Should you be given time off work if your family pet dies?
A few weeks ago, we lost our beloved terrier-cross 'Max' to cancer. What made it all the worse was that Max was only eight years old and prior to his diagnosis had shown no signs of illness. In the few days before his passing he had become a little lethargic and not his usual bouncy self, so we took him to the vets. Long story short, he died a few days later from a situation caused by the advanced stage cancer.
An unexpected shock for the family
Max’s passing happened very quickly, which looking back on it could be viewed as a positive, as he didn’t suffer for very long, however, it was made all the more difficult to deal with as it was unexpected and not something we, as a family, had mentally prepared ourselves for. To put this into context, my father-in-law recently passed away and whilst this was an incredibly difficult time for the family, he had been unwell for many years and when he eventually passed, it was more of a blessing as he was suffering no more.
A wider conversation around empathy at work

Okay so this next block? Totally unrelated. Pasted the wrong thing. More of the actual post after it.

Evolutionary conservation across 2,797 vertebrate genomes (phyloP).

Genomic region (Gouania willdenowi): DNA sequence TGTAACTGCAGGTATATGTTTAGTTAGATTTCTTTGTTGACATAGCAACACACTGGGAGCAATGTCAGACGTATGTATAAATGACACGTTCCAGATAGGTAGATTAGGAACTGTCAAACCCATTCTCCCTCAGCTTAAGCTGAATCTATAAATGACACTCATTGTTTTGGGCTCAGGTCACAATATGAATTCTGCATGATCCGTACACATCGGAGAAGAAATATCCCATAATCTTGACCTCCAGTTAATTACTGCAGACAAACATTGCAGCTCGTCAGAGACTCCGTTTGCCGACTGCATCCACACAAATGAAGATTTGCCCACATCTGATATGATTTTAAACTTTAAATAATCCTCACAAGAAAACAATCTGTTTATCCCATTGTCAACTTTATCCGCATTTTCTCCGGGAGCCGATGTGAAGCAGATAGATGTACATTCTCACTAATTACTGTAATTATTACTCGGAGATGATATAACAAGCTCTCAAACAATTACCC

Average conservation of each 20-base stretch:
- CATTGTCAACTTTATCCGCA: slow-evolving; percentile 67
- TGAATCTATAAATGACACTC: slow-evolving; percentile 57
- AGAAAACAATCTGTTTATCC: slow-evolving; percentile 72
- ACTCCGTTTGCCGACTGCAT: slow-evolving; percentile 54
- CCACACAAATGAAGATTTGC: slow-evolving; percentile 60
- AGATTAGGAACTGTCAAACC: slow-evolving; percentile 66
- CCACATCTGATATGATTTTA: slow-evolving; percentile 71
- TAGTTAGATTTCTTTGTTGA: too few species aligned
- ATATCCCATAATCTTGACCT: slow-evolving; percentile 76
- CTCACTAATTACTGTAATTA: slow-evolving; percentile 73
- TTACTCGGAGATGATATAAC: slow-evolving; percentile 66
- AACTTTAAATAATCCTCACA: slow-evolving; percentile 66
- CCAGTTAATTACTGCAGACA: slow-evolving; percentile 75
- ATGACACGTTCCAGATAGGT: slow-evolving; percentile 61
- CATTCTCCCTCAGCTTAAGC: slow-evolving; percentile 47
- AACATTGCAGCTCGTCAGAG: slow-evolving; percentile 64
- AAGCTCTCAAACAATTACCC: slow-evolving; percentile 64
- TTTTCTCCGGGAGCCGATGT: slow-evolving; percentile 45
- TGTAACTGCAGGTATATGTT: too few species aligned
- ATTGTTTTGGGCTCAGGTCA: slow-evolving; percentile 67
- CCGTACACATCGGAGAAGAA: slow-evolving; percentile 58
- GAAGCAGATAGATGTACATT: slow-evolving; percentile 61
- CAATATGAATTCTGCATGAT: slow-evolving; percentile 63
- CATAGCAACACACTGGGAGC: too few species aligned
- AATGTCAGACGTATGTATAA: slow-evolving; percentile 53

Last week I was listening to a radio debate about a young lady called Emma McNulty who had been too upset to go into work after her terrier Millie unexpectedly died. Her manager reportedly showed her little compassion and subsequently asked her to leave the job. As the owner of a business and someone who has recently lost a dear friend and pet, I thought it was relevant that I provide my input on this subject.
Does human loss mean more than animals?
During my career, which includes about 15 years of people management, I have always believed it’s important to offer kindness and compassion to employees, as you tend to reap what you sow. If Emma had taken bereavement leave due to the death of a ‘human’ family member, this would have been deemed acceptable in the eyes of the law, however, this law does not apply to family pets.
A decision to be tackled by forward-thinking businesses
So, the question we managers need to ask ourselves is, should we as compassionate human beings do the right thing by our employees and let them have time off to grieve for family members, whether they be human beings or pets?
Those of us who have lost pets know that the pain we experience can be overwhelming and I believe we need time to grieve for them and employers should show compassion here.
With this in mind, our policy at Get Set Pet is to offer a day of compassionate leave to any employees who have suffered the loss of a pet. It may take a small chunk out of our bottom line but hopefully our employees will recognise that we value their wellbeing outside of the workplace - just as much as within.